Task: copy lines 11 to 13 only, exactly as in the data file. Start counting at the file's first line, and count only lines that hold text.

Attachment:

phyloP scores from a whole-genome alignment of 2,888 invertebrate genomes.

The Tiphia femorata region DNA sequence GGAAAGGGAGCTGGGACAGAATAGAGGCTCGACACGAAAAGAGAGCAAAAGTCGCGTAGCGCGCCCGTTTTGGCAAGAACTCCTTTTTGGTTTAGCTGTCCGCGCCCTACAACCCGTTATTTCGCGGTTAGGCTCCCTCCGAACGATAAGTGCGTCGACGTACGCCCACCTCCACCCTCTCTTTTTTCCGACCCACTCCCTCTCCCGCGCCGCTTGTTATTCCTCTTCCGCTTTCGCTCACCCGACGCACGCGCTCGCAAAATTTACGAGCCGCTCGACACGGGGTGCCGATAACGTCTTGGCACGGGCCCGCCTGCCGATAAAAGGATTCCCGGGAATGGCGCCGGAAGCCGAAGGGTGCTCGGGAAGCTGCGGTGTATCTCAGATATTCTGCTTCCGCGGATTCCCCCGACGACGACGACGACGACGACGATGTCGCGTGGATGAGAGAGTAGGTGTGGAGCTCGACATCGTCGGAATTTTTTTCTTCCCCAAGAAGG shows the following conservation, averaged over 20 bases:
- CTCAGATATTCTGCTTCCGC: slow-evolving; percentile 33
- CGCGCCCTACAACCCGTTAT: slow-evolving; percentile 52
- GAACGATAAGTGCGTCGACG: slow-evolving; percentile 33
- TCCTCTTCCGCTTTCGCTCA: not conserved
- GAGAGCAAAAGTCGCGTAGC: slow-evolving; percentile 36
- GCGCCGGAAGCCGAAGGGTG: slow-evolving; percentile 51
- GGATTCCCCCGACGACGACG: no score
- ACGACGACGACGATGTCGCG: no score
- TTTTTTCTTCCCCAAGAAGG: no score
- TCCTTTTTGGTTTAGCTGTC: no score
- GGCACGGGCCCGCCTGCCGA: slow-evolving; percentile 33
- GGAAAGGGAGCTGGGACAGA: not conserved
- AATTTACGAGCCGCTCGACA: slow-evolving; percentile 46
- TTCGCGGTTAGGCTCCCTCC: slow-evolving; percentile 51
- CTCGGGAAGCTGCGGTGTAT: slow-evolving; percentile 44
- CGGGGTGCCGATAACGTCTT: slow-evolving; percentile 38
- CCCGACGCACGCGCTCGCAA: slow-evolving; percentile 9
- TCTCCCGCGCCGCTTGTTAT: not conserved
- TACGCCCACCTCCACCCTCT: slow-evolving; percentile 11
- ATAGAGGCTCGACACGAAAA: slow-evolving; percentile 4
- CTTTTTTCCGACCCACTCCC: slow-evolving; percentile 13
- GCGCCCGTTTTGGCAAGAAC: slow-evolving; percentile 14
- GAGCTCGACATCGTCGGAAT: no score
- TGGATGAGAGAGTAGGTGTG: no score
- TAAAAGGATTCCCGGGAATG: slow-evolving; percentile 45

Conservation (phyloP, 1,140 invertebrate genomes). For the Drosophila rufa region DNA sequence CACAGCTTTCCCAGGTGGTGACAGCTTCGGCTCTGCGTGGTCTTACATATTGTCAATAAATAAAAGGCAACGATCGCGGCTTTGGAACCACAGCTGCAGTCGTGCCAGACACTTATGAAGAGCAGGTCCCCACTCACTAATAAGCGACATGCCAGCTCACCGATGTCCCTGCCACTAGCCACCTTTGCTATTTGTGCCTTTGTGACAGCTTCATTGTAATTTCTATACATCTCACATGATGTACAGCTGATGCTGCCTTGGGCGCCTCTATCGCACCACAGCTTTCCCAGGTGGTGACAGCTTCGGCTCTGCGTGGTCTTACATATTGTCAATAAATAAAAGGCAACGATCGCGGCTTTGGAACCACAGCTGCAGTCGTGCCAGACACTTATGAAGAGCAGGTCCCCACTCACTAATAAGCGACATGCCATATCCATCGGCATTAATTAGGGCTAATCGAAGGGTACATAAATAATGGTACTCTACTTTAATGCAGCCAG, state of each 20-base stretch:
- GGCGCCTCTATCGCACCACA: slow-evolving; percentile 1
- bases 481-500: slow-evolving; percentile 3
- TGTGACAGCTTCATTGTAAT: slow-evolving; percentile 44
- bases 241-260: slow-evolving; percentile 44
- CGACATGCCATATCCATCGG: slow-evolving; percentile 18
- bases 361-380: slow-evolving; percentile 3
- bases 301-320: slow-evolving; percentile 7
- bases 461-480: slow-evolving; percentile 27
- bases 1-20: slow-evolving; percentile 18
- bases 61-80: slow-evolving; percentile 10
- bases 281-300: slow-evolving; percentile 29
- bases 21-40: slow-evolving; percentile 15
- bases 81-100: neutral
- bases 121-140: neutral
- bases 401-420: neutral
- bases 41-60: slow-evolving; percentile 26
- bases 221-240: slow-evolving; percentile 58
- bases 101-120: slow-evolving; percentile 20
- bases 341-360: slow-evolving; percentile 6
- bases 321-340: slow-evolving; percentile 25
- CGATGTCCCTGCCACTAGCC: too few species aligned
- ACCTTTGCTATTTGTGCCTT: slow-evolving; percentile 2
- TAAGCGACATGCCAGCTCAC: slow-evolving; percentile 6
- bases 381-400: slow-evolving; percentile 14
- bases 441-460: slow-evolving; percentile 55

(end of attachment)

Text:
- TTTTTTCTTCCCCAAGAAGG: no score
- TCCTTTTTGGTTTAGCTGTC: no score
- GGCACGGGCCCGCCTGCCGA: slow-evolving; percentile 33